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Am J Med. 1985 Oct;79(4):535-7.

Iatrogenic Cushing's syndrome due to dexamethasone nasal drops.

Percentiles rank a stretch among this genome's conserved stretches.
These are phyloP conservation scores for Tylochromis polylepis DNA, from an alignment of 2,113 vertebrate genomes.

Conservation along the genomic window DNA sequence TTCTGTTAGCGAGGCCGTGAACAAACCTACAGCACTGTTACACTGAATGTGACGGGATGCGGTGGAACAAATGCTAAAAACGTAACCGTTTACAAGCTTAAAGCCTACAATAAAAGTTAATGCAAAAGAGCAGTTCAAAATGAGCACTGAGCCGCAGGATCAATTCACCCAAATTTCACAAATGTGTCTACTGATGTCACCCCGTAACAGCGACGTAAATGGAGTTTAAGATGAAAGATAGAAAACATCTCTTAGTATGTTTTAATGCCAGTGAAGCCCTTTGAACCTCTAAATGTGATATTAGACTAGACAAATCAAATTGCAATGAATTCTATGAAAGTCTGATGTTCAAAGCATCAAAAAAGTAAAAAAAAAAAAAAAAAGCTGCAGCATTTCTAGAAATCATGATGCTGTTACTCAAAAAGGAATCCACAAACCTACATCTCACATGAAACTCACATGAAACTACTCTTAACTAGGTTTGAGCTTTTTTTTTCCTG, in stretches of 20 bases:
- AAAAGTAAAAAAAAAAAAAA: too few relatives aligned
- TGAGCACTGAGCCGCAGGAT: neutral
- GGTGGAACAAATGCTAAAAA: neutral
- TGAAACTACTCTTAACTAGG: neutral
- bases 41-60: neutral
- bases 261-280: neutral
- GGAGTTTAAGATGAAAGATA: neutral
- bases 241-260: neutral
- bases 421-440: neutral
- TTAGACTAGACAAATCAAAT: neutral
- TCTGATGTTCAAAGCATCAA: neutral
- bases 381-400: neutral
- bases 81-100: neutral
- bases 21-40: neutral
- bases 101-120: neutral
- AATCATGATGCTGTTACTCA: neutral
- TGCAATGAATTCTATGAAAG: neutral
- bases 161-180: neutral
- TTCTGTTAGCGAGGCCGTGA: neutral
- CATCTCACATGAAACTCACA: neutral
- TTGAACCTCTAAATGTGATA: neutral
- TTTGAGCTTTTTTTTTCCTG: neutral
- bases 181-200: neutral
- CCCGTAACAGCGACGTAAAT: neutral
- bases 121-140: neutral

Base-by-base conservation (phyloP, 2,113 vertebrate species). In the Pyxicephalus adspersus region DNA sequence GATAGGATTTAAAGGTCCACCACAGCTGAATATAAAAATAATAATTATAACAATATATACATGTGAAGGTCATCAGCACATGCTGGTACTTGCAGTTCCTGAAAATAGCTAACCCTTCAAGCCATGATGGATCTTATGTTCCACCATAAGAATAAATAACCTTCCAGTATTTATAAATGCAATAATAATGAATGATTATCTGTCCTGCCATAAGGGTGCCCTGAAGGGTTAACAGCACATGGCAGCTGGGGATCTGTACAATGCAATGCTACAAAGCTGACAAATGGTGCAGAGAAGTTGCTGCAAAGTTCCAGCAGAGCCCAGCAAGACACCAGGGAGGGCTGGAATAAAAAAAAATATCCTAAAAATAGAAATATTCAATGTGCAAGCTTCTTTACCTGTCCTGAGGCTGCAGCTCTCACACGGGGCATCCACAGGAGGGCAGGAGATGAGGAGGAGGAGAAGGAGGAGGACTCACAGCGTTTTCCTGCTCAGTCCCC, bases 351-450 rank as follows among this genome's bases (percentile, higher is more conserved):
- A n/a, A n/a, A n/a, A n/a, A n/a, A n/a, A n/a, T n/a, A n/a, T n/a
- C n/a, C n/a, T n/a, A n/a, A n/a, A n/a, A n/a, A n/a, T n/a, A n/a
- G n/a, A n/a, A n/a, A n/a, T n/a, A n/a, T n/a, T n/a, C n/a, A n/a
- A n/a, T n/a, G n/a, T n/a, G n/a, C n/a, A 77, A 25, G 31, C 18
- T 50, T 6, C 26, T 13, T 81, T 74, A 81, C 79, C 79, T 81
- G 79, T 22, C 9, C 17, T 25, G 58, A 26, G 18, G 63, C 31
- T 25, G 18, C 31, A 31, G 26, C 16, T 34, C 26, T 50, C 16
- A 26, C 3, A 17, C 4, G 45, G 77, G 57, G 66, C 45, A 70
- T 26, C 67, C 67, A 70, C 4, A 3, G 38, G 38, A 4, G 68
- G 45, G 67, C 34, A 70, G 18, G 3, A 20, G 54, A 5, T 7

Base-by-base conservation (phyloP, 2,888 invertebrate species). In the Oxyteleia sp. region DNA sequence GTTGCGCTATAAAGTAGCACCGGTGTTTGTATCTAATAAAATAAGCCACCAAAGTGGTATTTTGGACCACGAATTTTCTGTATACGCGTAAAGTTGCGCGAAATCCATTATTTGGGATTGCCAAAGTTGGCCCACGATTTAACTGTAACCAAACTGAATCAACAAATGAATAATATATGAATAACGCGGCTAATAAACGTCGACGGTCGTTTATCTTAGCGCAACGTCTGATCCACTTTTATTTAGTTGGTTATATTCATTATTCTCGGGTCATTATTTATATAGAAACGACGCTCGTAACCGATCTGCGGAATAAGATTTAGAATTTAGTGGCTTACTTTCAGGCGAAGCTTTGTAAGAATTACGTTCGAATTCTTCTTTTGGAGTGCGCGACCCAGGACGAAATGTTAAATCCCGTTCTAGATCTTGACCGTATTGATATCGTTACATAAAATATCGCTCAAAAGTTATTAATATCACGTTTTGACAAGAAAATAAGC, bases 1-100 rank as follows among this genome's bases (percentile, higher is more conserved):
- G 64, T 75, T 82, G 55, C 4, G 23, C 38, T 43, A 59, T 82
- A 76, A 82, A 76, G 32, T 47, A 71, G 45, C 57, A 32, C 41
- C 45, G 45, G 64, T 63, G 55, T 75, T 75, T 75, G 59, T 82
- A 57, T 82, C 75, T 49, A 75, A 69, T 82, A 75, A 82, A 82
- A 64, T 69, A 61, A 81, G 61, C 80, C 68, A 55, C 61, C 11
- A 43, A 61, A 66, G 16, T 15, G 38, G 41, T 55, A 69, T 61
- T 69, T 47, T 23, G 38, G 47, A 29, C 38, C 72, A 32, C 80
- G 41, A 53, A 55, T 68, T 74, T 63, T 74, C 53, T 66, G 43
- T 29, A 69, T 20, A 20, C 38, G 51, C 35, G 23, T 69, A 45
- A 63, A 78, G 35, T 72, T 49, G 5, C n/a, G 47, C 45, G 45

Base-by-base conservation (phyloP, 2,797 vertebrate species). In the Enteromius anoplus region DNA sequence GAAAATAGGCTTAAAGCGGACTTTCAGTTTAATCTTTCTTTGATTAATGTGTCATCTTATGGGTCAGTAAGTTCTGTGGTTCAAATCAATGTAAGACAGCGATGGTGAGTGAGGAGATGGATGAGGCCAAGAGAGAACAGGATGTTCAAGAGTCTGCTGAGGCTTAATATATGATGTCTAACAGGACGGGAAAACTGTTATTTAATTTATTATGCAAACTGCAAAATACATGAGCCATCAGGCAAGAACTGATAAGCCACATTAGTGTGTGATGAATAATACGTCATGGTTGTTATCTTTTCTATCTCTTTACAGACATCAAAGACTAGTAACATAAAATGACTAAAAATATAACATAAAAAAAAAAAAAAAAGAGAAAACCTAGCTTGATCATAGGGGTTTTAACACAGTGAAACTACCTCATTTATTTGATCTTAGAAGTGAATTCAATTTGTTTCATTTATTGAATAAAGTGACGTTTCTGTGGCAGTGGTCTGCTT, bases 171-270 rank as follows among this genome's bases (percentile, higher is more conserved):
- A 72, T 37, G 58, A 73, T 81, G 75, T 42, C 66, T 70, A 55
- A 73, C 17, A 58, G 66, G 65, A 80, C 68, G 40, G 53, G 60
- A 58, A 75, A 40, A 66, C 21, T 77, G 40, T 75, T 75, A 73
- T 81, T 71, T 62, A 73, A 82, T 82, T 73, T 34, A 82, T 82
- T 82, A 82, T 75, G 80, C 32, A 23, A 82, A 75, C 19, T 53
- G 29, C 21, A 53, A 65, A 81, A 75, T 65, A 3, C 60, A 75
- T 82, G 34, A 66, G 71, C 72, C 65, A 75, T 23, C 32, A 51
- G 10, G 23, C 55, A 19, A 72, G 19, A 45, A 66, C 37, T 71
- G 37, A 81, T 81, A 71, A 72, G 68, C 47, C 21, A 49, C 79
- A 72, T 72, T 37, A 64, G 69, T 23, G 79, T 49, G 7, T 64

Iatrogenic Cushing's syndrome presents all of the metabolic and immunologic abnormalities of the disease plus a suppressed hypothalamic-pituitary-adrenal axis. Most of the time the intake of steroids is quite evident, but occasionally it is not. This report presents such a patient who was using dexamethasone nasal drops for allergic rhinitis and in whom Cushing's syndrome developed. Five other similar cases were found in the literature. All except one were reported from outside the United States where these nasal steroid preparations are easily obtained over the counter. Absorption through the nasal mucosa and partly through the intestinal mucosa after a portion of the dose is swallowed is the mechanism of the systemic effect. Treatment consists in the discontinuation of the intranasal steroid preparation and tapering doses of prednisone to cover the secondary adrenal insufficiency until the axis recovers. Patients with Cushing's syndrome and suppressed levels of ACTH and cortisol should be asked about steroid intake, including nasal sprays and drops, particularly if they come from outside the United States. All of the cases reported occurred with dexamethasone. The newer intranasal steroids (beclomethasone and flunisolide) are not absorbed as readily through the nasal mucosa and are inactivated in the liver after gastrointestinal absorption. Therefore, it is not expected that they will produce Cushing's syndrome or adrenal suppression.

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